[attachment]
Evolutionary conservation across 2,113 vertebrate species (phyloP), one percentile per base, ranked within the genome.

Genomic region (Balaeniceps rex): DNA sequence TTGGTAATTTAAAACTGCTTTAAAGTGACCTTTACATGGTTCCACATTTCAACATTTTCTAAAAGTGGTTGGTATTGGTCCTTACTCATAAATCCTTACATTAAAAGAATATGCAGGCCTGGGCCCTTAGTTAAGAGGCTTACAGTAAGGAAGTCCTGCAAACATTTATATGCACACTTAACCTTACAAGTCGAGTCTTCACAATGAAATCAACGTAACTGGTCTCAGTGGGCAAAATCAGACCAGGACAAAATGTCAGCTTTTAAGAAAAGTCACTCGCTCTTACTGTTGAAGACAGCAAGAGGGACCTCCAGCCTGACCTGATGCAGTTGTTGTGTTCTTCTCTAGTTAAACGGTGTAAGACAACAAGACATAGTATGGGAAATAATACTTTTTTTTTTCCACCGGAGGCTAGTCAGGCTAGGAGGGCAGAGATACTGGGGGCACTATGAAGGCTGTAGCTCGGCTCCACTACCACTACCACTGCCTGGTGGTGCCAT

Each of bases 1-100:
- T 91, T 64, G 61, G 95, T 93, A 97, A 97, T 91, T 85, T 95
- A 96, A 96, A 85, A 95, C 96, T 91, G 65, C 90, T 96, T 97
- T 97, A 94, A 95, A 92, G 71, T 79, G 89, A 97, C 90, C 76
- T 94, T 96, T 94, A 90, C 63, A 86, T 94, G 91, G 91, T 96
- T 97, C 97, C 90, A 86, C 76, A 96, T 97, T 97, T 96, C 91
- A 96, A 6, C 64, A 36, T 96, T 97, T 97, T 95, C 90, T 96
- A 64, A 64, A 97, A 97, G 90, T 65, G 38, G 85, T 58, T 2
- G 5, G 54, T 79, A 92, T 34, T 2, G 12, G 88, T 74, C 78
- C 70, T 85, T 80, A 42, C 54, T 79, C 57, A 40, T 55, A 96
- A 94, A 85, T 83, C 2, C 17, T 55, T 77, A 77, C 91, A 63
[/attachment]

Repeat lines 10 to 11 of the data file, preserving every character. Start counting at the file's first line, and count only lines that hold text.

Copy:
- A 64, A 64, A 97, A 97, G 90, T 65, G 38, G 85, T 58, T 2
- G 5, G 54, T 79, A 92, T 34, T 2, G 12, G 88, T 74, C 78